2 large eggs

1/3 cup vanilla sugar + pinch of salt

2 T. grated almond paste

1 tsp. almond extract

3/4 cup sifted flour, or half flour and half ground almonds (almond flour)

2 large nectarines, sliced

1/2 cup fresh, stemmed black or red currants

1/3 cup of flaked almonds + 1 T. sugar

In a small saucepan, heat the milk and let the butter melt in it – do not scald – and let cool before adding it to the eggs. Whisk the eggs until foamy, then add the sugar, flour, and then stir in the grated (soft) almond paste: then stir in the milk and extract. Allow this batter to rest an hour. (This makes a firm flan – use less flour for softer consistency.) Meanwhile, slice the peaches, butter a 9 inch baking dish (I use a glass pyrex pie plate), and pick (and stem!) the fresh currants. Don’t forget to chill the wine. Preheat the oven to 375°f/191°c. Arrange the nectarine slices in a radial pattern, scatter the berries in the middle and a few around the edges, the pour the batter over all. Scatter flaked almonds on top, then sprinkle a little sugar over all. Bake for 30 minutes or until toasty and golden. Pour chilled sparkling Vouvray into flutes with a few black currants, or serve with a cool Saussignac sweet wine from Clos d’Yvigne.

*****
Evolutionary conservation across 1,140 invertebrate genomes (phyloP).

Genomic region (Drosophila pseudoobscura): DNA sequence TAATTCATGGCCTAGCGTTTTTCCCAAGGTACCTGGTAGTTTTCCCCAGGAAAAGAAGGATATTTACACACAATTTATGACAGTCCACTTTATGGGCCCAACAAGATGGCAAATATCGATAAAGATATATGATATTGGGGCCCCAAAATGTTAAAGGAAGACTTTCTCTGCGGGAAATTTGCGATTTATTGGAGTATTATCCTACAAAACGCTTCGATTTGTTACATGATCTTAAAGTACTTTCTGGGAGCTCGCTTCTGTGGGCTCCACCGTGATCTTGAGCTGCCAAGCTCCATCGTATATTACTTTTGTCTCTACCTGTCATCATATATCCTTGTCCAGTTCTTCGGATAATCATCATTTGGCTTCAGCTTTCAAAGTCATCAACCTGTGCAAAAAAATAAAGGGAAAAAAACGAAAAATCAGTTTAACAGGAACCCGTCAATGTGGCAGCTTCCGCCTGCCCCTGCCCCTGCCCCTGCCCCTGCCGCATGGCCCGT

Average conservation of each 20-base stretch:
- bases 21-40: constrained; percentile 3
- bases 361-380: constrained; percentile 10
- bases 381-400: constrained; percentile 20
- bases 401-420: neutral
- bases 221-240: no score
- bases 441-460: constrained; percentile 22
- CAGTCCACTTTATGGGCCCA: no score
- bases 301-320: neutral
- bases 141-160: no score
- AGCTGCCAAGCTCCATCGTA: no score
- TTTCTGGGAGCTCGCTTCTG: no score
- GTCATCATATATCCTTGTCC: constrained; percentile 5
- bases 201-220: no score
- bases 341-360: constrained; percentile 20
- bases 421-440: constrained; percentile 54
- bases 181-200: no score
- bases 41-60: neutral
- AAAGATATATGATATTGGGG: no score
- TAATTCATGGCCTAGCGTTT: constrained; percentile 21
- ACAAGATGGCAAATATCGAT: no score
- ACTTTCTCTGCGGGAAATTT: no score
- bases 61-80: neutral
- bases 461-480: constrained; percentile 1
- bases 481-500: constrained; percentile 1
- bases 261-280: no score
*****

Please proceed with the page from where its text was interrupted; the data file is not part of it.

This clafoutis is adapted from: Suzanne Goin’s Sunday Supper at Luques, Knopf, 2005. My copy falls open to her recipe for Cranberry-Walnut Clafoutis with Bourbon Whipped Cream. Inspired. And for a larger, more classic clafoutis (for 8), refer to James Villas’ French Country Kitchen, Bantam Books 1992, his superb collection of basics.